The leaked specs and artist’s rendering of Apple’s alleged 12″ MacBook Air are a radical move for Apple laptops, particularly in that they are getting rid of most of the ports in favor of just two: a USB Type C connector, and a headphone jack.
Coincidentally, the iPad and iPhones have just a headphone jack and a power/peripheral connector.
Trying to strip down an OS X device even further to make it have incredible portability feels like a challenging move. I’m wondering if this fabled device might not be a miniaturization of a desktop Mac laptop, but instead, a more productivity-driven version of the iPad.
Here are some thoughts that led me to think that:
- Chromebooks are quietly growing in popularity, especially with schools and other places where people just want a radically simple device to use. An iOS device that is more laptop-like is a lot more full-featured of a device than a laptop-like device that can only be a web browser.
- To get desktop Macs to the next level of portability you have to strip out features to reduce the device’s size. You have to make the processors more power efficient and possibly weaker to get that battery life.
- iPads don’t need to be stripped; they are very powerful and have great battery life.
- A more laptop-like iPad is less portable; it’s very easy for Apple to achieve a device like that than making a MacBook approach iPad levels of battery life.
- Apple’s been doing an increasing amount with making iOS more conducive to productivity
- the switch from specific sizes to “size classes” for apps so that iOS apps can run on a variety of device sizes. This will likely lead to a mode this year for having many apps on screen at once. At the very least, it’s evidence that Apple wants to be able to experiment with a variety of device sizes without making developers do a redesign every time.
- extensions let apps talk to each other with greater ease
- The iPad Air 2 is more desktop-class than ever before. It’s a powerful machine that can be used for just about anyone’s everyday computing needs.
- Right now iPads are as little as a few hundred dollars. Apple could command a premium for a laptop version of an iPad and have more comfortable margins, as opposed to trying to reduce the price of a Mac and compress their margins more.
- I struggle to see Apple releasing a new, non-Retina device in 2015. If this were a MacBook Air, I struggle to see how they can get Retina resolution in such a tiny, fanless design. But if this were an iPad, that’s a no-brainer.
- Though an older, more stubborn Apple would never have added a physical keyboard to an iOS device, the new Apple is more willing to try things it previously snubbed.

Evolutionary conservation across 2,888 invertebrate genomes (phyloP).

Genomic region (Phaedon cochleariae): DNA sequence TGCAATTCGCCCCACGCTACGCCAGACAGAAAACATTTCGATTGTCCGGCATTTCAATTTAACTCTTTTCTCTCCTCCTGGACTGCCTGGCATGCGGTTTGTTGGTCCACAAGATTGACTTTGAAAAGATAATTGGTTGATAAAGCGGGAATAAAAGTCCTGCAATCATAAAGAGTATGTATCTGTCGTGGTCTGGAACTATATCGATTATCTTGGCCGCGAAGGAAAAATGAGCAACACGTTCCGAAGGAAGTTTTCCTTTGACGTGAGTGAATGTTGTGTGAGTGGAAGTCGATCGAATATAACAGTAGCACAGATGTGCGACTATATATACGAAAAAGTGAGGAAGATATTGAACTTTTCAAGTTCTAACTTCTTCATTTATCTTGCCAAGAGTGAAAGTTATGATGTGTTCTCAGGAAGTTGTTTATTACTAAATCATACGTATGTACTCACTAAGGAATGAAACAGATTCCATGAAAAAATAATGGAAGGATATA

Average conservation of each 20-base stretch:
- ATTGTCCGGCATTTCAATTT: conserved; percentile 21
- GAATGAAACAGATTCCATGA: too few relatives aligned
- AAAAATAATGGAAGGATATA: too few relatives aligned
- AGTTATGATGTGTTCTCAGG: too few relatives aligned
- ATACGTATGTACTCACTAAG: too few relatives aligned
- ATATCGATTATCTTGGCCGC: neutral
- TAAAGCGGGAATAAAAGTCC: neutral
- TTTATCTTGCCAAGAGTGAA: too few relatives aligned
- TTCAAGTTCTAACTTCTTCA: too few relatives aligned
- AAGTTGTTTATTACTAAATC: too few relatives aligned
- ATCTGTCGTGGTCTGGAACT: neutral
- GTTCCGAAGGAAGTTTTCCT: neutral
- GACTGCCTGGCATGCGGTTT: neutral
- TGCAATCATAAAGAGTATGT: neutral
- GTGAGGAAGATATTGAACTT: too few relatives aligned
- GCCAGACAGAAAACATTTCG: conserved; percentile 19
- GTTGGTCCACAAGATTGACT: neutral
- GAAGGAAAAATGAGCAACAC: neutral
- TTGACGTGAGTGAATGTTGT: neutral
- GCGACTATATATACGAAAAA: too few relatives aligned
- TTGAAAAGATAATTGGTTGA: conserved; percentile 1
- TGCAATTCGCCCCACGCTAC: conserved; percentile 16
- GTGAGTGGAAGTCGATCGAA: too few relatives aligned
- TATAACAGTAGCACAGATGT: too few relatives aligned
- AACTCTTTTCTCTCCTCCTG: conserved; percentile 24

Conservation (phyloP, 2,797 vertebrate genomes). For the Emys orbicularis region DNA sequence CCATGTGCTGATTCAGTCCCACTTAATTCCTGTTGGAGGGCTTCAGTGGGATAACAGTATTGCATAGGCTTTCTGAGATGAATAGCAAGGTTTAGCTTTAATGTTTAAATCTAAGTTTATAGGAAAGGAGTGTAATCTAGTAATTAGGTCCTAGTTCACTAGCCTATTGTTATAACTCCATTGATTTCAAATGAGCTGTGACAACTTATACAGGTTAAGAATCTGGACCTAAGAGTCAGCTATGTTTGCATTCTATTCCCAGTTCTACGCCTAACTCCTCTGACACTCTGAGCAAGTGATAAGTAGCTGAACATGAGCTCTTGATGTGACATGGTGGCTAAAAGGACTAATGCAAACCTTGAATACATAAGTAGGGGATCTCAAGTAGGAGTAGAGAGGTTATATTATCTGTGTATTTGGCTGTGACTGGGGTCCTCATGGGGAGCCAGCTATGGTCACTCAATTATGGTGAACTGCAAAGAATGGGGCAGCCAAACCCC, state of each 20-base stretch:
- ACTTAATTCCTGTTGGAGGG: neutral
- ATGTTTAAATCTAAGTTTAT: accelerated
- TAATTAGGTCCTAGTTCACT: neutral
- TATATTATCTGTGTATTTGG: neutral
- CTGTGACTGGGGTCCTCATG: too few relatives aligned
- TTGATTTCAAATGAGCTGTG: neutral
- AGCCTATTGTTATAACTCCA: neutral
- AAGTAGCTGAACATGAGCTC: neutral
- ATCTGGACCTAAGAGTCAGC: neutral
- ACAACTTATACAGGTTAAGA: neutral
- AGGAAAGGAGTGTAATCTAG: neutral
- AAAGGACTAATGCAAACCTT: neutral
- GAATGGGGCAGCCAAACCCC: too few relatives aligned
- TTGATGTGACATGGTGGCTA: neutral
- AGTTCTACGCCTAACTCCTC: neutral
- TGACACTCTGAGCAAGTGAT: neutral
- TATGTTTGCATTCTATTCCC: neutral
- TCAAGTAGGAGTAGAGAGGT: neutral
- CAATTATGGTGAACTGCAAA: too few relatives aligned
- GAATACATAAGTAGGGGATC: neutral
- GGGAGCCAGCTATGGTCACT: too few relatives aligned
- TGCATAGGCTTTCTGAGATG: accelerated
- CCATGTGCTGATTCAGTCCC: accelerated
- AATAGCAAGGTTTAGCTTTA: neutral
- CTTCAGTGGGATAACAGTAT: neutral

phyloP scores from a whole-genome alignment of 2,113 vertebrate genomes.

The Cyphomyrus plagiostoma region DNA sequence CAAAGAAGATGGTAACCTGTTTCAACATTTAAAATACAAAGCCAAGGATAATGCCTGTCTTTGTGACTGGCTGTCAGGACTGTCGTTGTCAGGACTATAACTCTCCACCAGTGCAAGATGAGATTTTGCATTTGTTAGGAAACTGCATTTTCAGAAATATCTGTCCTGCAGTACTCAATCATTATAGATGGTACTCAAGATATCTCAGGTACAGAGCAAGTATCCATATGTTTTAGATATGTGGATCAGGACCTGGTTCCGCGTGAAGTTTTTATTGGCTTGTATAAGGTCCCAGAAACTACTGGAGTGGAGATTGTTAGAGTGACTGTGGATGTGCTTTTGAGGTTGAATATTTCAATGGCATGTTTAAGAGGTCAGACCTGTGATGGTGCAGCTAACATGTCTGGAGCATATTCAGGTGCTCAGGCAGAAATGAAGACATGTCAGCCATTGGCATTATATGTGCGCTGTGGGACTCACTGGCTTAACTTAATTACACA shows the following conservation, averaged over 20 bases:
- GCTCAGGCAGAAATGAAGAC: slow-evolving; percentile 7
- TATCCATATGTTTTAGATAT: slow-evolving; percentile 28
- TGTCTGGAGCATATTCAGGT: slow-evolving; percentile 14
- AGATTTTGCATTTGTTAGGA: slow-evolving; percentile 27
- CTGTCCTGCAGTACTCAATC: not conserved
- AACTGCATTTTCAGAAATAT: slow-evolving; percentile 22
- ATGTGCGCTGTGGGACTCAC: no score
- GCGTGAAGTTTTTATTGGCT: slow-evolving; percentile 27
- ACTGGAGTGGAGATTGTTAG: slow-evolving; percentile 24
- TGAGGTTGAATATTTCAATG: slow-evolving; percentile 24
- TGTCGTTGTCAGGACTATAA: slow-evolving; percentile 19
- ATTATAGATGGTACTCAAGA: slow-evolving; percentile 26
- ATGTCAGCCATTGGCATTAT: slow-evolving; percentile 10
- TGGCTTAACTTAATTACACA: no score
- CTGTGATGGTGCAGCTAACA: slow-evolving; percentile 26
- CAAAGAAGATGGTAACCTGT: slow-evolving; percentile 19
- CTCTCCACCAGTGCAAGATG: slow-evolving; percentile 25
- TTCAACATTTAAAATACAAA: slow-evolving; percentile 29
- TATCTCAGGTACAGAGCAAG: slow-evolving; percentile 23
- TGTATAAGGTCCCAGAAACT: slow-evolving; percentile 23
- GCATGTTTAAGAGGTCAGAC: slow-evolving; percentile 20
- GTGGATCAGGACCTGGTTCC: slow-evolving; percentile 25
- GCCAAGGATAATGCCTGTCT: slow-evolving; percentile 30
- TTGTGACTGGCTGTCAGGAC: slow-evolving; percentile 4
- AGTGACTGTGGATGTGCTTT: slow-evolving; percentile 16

- The leaks talked only about hardware. Nothing explicitly said it’d run OS X.
- The number of Macs Apple’s selling is growing. iPad sales are plateauing. Apple could be aiming to grow iPad sales by making an iPad that looks like a Mac. A lot of customers could probably buy an iPad as their main computer but are anxious about the fact that it’s so different-looking.
This is purely speculation and I could be totally off on this and there is some evidence of that:
- It’s absolutely precedented for Apple to keep pushing laptops to get thinner and smaller and have more battery life.
- This 12″ Air feels about as radical as the original Air felt when it first was released in 2008 in terms of the fact that it loses all those ports (people felt a little anxious about losing the optical drive!)
- The leaked 12″ Air had a trackpad, and it was specifically mentioned as not having a clicker on it (possibly in favor of taptic feedback). Would Apple really add a mouse cursor to iOS? That would surprise me.
- A trackpad doesn’t mean that Apple’s adding a cursor, though. It could just mean that Apple’s adding a way to pan and scroll without reaching up. Time will tell.
- The new laptop design is coinciding with the availability of new chips from Intel that are making this possible. Apple wouldn’t use Intel chips in an iOS device.
- Granted, the new Intel chip could just be a coincidence.
- Using an iOS device’s multitouch in a laptop mode is a little awkward.
- Then again, that could be why the trackpad’s coming.
- The keyboard in the rendering had function keys. An iOS device wouldn’t really need those, and if it had one, therre wouldn’t be any F1, F2, etc. labels
- But it’s important to note that those photos are renderings and not actual photos of real hardware.
Although I can throw together enough evidence and ideas to make a case that this new device could be iOS-enabled, it could just be wishful thinking on my part. Although a 12″ MacBook Air running OS X is certainly a leap forward and interesting, making an iOS device with that same form factor is super interesting.